Heather Dewey-Hagborg is a multimedia artist and educator who explores how art and science interact to inform and define what is artificial and what is natural. In this exhibition, Dewey-Hagborg will show sculptural portraits that she has constructed from the genetic material unwittingly left behind by strangers in public spaces. Through an emerging scientific process called forensic phenotyping, Dewey-Hagborg asks us to consider and scrutinize the real possibility of a culture of biological surveillance and genetic determinism. These portraits offer a striking representation of identity, while confronting the viewer with the knowledge of their artifice, demonstrating the conflict of critique and celebration that excites and motivates Dewey-Hagborg to continue her work at the intersection of art and science.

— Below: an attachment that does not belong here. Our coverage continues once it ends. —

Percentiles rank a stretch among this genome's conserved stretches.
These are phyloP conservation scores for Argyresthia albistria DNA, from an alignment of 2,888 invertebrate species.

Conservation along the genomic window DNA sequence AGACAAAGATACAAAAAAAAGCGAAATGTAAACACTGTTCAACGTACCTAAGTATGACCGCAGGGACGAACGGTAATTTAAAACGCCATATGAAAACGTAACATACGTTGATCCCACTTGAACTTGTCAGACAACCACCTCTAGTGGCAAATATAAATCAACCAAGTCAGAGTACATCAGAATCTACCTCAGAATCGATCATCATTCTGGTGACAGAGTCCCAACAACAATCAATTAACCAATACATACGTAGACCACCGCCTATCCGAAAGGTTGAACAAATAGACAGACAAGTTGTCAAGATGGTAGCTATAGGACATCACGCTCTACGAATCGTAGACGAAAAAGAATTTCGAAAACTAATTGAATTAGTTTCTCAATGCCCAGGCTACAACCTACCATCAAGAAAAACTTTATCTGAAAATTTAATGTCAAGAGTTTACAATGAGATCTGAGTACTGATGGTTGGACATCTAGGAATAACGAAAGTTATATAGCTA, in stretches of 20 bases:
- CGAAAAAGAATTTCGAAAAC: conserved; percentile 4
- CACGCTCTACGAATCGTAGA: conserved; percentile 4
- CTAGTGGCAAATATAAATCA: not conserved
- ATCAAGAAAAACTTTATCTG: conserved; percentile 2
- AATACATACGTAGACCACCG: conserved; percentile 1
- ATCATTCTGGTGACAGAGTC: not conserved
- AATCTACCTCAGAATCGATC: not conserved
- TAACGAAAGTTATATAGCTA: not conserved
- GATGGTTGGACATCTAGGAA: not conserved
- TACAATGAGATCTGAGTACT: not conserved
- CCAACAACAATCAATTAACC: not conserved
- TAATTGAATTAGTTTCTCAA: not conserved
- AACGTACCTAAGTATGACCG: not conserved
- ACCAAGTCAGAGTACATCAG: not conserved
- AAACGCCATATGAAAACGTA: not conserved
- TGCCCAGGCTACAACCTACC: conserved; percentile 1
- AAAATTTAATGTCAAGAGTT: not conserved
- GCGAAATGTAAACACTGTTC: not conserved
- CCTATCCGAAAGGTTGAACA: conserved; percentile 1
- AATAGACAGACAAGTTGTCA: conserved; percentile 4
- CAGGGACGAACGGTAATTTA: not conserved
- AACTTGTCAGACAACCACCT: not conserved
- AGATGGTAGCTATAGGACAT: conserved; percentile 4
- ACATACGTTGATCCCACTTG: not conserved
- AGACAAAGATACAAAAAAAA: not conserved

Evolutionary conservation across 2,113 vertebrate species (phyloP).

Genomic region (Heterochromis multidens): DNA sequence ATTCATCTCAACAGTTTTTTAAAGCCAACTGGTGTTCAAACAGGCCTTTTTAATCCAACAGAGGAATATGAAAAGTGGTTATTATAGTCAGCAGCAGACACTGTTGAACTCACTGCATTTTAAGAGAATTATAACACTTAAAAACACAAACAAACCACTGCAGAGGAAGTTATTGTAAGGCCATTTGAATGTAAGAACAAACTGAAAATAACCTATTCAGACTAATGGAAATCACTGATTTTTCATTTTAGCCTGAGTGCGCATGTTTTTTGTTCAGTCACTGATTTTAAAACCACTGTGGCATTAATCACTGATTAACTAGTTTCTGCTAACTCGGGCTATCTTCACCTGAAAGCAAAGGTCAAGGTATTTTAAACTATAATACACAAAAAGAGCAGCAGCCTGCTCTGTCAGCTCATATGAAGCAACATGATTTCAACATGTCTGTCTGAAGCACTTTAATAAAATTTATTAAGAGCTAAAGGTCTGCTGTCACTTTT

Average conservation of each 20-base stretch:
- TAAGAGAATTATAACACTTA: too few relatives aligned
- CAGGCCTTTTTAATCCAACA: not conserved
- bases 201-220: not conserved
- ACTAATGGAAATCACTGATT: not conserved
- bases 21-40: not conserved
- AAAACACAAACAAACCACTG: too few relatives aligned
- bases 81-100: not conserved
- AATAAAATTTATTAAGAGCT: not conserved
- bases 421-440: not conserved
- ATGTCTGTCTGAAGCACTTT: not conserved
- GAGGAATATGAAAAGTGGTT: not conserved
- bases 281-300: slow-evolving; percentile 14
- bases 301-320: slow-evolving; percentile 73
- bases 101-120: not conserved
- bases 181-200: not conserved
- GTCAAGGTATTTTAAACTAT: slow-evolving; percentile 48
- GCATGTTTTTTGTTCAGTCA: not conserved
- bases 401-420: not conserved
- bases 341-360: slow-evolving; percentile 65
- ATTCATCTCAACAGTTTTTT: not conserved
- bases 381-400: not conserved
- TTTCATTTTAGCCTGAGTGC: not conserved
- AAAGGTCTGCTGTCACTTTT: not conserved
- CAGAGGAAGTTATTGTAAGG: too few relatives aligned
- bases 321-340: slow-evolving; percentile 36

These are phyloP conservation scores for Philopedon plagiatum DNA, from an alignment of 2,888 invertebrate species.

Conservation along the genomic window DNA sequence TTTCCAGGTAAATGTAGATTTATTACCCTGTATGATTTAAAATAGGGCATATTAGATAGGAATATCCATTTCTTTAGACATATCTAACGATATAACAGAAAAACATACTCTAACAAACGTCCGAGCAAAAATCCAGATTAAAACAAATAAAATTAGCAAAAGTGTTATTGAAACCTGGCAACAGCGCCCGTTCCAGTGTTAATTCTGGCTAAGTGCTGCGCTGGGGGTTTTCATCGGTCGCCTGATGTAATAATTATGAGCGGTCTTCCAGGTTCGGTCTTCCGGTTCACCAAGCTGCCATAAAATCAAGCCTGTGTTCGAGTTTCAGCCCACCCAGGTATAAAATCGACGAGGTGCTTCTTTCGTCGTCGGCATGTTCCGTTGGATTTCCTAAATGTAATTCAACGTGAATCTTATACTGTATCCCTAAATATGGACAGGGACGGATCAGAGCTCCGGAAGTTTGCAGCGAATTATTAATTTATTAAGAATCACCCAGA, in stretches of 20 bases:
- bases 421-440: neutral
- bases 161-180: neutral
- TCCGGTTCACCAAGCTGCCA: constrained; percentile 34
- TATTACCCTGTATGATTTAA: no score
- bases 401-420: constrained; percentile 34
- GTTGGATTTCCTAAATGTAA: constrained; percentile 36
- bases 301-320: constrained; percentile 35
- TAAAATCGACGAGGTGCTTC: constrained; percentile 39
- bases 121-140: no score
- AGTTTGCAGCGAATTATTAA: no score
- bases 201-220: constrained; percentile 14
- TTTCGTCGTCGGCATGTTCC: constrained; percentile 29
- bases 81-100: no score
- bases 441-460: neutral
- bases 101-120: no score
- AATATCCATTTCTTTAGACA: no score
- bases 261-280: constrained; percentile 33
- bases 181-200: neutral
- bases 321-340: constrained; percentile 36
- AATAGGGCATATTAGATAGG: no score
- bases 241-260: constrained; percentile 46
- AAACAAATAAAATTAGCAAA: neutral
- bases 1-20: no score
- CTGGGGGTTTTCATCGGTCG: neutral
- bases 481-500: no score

Heather Dewey-Hagborg earned her BA in from Bennington College, and her Masters degree from the Interactive Telecommunications Program at Tisch School of the Arts, New York University. She is currently based in Chicago, where she a PhD student in Electronic Arts at Rensselaer Polytechnic Institute, and and Assistant Professor of Art and Technology Studies at the School of the Art Institute of Chicago.